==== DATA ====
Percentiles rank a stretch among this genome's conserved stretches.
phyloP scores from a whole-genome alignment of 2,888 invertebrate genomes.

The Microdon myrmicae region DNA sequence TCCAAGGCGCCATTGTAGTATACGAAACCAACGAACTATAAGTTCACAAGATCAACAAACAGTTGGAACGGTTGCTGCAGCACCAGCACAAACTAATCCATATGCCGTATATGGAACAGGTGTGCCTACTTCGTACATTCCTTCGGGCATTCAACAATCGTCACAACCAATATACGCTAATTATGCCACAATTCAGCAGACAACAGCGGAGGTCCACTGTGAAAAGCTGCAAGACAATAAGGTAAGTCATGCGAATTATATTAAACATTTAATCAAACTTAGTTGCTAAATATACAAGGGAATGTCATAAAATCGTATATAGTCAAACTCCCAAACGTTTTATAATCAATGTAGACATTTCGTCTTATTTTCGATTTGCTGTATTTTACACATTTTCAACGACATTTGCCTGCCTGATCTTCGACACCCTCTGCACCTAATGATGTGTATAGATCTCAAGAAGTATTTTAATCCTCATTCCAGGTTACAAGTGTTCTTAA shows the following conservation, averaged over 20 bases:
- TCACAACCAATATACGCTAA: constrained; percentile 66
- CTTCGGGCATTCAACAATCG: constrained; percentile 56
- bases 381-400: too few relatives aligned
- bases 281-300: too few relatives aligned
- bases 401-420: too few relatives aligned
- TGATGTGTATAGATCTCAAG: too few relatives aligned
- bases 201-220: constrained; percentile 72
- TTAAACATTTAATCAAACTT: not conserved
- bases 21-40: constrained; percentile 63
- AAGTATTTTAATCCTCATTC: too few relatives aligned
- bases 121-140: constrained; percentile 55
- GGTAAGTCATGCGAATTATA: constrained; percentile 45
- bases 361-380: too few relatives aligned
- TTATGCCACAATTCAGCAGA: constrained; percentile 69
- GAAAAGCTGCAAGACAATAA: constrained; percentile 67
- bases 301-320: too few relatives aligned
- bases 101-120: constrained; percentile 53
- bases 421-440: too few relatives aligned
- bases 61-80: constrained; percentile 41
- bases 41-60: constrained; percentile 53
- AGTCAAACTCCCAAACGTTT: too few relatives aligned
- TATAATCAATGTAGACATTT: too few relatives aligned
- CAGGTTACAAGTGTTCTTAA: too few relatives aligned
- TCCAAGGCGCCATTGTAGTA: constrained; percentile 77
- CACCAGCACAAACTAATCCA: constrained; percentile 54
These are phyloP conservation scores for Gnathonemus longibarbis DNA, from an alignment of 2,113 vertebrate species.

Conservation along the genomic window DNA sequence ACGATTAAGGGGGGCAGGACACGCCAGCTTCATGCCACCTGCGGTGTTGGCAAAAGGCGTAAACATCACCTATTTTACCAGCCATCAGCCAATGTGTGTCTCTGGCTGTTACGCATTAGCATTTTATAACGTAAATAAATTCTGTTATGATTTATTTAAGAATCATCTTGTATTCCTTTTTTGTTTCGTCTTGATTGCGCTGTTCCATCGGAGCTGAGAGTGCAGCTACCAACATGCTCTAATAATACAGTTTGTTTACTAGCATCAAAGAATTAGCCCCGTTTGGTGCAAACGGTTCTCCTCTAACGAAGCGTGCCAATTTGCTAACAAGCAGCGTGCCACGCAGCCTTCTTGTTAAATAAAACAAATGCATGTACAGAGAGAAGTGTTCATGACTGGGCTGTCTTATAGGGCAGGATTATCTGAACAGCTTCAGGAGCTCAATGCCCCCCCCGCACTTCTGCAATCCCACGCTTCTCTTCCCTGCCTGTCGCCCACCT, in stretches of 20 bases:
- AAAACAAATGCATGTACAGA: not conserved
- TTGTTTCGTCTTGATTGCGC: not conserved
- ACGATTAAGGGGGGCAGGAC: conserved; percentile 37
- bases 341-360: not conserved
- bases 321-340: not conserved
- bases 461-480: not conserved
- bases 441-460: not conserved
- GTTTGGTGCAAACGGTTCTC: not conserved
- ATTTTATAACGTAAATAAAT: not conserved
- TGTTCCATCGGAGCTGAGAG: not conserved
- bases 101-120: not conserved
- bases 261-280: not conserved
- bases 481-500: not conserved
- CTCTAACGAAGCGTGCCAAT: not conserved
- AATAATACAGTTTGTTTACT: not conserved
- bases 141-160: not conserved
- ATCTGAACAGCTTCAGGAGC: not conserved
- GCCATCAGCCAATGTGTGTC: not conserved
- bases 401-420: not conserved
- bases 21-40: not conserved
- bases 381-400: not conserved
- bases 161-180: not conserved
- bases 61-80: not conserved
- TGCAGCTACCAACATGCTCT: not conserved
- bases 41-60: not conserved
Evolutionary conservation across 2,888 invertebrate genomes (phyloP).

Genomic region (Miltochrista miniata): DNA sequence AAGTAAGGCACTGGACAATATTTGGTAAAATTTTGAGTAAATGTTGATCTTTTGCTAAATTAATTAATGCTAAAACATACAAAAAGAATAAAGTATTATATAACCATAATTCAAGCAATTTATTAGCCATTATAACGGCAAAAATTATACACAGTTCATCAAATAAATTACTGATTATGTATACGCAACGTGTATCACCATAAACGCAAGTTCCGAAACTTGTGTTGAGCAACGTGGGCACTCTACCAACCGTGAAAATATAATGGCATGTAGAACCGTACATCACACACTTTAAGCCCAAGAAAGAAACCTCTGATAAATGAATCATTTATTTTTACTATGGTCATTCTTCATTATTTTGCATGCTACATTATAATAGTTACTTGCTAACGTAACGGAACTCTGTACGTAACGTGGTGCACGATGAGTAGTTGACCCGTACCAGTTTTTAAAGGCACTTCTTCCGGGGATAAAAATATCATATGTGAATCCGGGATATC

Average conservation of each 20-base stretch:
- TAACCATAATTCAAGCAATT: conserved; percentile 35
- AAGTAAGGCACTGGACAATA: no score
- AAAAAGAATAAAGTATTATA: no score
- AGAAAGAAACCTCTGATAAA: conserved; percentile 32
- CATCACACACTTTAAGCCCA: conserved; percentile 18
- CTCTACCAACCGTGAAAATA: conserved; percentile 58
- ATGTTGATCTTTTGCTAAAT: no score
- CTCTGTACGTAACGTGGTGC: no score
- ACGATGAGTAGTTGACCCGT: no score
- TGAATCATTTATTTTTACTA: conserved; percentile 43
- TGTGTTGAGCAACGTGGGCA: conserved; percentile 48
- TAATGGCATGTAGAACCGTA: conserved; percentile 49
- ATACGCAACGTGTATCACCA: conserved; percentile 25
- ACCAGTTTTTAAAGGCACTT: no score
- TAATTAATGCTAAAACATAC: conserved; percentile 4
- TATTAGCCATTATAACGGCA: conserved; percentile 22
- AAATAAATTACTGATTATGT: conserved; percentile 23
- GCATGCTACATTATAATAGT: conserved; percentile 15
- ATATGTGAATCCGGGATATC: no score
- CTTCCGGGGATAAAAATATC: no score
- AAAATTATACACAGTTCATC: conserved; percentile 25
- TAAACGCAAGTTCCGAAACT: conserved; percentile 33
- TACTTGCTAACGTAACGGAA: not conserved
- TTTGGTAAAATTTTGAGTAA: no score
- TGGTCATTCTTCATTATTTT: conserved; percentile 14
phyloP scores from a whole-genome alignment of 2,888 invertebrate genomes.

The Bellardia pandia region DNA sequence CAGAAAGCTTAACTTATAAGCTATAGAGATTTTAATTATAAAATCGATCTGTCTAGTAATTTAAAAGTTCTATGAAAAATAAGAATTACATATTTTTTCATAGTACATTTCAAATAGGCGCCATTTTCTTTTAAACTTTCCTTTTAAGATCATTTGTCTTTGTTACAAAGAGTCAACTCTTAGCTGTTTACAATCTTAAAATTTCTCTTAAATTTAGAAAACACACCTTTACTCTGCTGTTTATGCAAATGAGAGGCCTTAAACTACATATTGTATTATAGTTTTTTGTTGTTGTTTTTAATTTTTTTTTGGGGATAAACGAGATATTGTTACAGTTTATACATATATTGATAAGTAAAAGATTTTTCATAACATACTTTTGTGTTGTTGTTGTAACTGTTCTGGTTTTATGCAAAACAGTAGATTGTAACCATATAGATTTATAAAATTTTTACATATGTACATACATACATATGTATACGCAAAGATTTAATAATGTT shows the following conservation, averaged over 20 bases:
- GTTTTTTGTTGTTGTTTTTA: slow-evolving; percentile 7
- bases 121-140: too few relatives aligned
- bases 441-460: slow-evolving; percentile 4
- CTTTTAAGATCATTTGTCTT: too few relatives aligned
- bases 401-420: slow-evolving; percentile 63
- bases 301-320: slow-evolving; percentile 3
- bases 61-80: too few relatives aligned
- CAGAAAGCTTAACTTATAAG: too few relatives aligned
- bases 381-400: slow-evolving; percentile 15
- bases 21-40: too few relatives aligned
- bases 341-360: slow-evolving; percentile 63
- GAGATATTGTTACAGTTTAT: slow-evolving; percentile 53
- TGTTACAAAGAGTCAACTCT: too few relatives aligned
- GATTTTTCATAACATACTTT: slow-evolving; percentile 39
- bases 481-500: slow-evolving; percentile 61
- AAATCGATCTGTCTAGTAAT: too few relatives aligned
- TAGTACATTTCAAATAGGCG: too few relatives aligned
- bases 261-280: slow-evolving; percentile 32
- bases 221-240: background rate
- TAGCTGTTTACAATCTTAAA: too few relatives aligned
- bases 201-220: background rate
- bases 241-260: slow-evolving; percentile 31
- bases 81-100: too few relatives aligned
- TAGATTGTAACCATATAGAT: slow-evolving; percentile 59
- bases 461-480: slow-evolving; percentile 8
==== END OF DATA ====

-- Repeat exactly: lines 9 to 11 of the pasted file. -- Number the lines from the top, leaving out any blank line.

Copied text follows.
- TGATGTGTATAGATCTCAAG: too few relatives aligned
- bases 201-220: constrained; percentile 72
- TTAAACATTTAATCAAACTT: not conserved